Preview: Aurora

Toxteth reservoir, now disused, has been given new life as the location of an installation raising questions about water as a resource and natural force

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What better place to have a conversation about water than an empty reservoir? But it’s not voices you’ll hear at Aurora, an (almost literally) immersive art experience at Toxteth Reservoir in Liverpool. It’s the amplified drip, drip of a melting glacier, the satisfying slosh and slap of shallow pools and puddles, the familiar sibilance of a steady northern downpour and the fearsome roar of a monsoon.

Sound and light combine in Aurora, a creative response to the atmospheric disused reservoir by Invisible Flock, an interactive arts studio based in Leeds. Audiences are prompted to feel the sensuous effects of water but also to think about how we use and abuse this powerful and mysterious natural force.

Water itself is used sparingly, so while you feel, see, hear, smell and sense it all around you, it’s mostly suggested by the magical and eerie soundscape that resounds around this huge Victorian cistern that once held 200 million gallons of water within its eight-foot thick sandstone walls and brick vaulted roof.

A shallow pool suggests the presence of a much larger body of water, and audiences walk around the edges on slightly submerged platforms (wellies or sturdy shoes are advised).

The building of the reservoir saved lives in Liverpool with its supply of fresh drinking water at a time of population expansion amid the densely-packed streets and insanitary court housing of Toxteth.

“We want to give people a sense of how the reservoir might have been when it was in use,” says creative producer Catherine Baxendale. “But Aurora’s wider purpose is to make audiences think about water not just as a utility, but also how it works as a scarce resource in societies around the world. From Iceland to Indonesia, water is a mysterious and precious commodity with almost spiritual power that we in the west often now take for granted.”

Invisible Flock has worked with international artists from these and other countries as well as local schools to create a 40-minute experience that replicates a cycle of melt, monsoon and freeze. In what has been the hottest and driest summer for decades, this thoughtful and timely artwork feeds into the global conversation about environmental issues and climate change.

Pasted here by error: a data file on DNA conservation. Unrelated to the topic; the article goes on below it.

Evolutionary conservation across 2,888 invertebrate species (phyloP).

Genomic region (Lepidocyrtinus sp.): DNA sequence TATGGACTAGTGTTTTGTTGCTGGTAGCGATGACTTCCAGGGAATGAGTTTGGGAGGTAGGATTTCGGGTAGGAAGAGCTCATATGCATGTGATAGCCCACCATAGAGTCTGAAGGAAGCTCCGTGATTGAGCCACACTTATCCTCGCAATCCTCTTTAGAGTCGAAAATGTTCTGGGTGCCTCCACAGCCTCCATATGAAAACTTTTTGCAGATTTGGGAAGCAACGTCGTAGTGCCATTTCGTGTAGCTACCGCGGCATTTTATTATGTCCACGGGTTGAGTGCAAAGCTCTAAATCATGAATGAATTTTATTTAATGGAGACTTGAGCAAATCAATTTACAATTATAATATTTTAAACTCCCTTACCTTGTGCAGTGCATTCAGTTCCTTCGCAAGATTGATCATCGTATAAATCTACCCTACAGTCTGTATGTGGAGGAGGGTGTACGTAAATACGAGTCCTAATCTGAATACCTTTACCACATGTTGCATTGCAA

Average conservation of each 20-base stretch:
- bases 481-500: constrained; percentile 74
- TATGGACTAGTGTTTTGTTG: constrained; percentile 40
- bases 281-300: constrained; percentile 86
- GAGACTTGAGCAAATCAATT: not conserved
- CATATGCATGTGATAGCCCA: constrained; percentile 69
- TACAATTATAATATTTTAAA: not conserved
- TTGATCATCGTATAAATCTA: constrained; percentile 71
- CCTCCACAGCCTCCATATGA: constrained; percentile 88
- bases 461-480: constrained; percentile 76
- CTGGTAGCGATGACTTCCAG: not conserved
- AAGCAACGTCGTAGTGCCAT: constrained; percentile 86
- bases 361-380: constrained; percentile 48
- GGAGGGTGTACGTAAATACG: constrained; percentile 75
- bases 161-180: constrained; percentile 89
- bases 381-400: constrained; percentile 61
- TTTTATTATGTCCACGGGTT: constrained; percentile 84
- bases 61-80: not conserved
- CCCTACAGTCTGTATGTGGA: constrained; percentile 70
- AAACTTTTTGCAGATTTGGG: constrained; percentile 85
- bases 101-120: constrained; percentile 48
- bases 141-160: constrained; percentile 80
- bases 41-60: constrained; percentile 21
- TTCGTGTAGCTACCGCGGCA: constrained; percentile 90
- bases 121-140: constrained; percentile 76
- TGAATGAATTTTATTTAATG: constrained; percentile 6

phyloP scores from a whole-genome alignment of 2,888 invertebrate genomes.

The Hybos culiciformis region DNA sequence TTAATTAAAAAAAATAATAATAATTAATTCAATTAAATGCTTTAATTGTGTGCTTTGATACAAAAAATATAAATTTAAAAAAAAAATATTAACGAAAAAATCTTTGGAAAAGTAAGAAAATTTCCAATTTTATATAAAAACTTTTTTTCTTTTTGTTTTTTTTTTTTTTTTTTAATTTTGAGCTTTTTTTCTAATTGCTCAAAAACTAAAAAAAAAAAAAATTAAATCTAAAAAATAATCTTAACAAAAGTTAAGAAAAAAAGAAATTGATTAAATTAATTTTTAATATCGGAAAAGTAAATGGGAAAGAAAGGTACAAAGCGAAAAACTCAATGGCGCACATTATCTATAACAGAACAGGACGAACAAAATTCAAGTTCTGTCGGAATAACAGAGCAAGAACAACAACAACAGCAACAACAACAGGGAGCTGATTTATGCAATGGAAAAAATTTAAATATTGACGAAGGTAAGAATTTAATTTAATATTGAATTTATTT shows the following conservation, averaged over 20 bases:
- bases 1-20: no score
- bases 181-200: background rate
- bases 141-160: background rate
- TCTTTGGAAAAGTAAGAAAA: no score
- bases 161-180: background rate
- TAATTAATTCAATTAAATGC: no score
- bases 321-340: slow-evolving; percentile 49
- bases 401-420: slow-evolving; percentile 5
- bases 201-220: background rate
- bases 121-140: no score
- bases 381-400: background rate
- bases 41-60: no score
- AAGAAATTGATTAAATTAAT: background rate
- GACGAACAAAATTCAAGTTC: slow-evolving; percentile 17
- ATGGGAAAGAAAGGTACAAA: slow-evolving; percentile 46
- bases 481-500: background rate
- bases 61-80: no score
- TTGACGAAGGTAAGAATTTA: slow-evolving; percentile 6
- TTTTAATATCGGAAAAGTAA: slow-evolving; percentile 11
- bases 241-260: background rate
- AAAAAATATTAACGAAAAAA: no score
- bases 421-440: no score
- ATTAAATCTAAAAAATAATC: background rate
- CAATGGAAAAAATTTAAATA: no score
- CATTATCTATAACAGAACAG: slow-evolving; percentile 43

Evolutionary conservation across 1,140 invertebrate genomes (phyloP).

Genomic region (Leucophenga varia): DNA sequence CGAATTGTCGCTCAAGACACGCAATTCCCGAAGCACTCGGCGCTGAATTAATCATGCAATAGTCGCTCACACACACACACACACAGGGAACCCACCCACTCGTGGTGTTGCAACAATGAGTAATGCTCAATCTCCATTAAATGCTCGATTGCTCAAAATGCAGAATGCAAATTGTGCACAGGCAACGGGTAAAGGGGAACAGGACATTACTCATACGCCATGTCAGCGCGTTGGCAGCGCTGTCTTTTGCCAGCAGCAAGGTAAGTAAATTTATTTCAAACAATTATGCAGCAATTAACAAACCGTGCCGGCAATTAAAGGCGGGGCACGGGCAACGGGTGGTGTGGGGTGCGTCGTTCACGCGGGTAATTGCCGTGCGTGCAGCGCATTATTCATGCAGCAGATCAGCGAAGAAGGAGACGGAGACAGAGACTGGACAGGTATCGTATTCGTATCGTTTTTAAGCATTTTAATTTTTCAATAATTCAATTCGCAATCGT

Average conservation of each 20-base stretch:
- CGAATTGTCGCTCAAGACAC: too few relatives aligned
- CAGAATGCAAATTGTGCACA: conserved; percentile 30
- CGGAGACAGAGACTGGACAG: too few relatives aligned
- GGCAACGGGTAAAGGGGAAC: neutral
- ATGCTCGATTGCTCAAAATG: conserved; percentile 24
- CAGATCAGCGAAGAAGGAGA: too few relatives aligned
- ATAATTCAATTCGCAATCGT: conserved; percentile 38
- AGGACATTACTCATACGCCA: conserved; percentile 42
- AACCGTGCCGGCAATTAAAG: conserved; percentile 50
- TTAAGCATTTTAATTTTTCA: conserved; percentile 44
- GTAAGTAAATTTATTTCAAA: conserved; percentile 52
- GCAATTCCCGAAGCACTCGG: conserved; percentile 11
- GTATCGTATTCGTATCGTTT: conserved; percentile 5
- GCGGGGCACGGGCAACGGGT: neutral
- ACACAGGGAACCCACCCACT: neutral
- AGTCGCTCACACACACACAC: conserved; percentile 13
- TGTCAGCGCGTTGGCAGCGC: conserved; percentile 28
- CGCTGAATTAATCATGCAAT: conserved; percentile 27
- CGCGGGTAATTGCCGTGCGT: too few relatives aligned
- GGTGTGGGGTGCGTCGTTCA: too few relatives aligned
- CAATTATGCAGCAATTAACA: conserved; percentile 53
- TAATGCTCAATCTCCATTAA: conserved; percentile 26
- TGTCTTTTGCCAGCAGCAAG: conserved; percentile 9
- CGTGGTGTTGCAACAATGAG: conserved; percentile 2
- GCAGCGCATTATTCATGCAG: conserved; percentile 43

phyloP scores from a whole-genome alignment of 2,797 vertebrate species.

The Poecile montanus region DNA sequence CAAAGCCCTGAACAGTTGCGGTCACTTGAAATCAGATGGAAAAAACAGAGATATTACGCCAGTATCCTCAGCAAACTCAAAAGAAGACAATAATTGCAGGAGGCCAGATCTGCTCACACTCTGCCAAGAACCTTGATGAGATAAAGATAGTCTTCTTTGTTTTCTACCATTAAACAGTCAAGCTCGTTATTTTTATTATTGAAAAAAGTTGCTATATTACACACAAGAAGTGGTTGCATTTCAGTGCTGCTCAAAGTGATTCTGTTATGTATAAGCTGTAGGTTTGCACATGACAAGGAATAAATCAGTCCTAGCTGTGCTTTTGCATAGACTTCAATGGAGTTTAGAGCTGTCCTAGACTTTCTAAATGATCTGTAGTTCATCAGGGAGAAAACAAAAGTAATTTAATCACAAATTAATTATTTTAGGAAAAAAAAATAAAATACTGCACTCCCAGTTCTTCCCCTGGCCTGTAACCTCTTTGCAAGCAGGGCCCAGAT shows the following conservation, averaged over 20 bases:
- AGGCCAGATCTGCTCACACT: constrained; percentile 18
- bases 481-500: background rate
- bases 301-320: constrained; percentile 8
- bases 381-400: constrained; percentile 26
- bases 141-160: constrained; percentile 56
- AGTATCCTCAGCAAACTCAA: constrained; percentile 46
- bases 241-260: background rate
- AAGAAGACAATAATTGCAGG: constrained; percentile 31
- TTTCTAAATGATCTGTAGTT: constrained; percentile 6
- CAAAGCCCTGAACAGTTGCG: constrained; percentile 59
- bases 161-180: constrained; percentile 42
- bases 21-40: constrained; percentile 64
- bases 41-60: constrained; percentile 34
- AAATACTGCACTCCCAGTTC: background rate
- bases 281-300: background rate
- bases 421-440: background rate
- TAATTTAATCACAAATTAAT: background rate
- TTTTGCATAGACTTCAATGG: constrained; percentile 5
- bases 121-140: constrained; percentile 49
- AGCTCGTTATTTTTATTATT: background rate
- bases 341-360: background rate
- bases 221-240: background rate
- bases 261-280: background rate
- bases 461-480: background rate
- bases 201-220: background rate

Glaciers are suggested by 42 ice sculptures hanging like lampshades over coloured lights. These move up and down and as the ice melts the refracted light throws luminous bands of colour around the chamber, reminiscent of the flickering and undulating lights of the aurora borealis. Each ice sculpture is unique and creates unique effects because each melts at a different rate.

These beautiful climatic images bounce off the cast iron columns and move spectrally through the cloister-like brick archways around the reservoir’s interior.

“We want to capture the feeling of how dangerous and scary water can be in certain contexts, but also that sense of wonder we have maybe lost, and to encourage an appreciation of how we are still connected to it despite that,” says Baxendale.

“We want them to feel that rush of adrenaline and awe that you’d get on the top of a cliff, or peering over a volcano and if for a little time they feel they have reconnected or connected in a different way with water, we will have achieved our aims with Aurora.”

Aurora runs from 21 Sept-7 Oct as part of Culture Liverpool’s tenth anniversary celebrations of the 2008 Capital of Culture year, and was commissioned by FACT, Liverpool City Council and the leaseholders of Toxteth Reservoir, Dingle 2000. Tickets cost from £7.75 to £10 and can be booked at 

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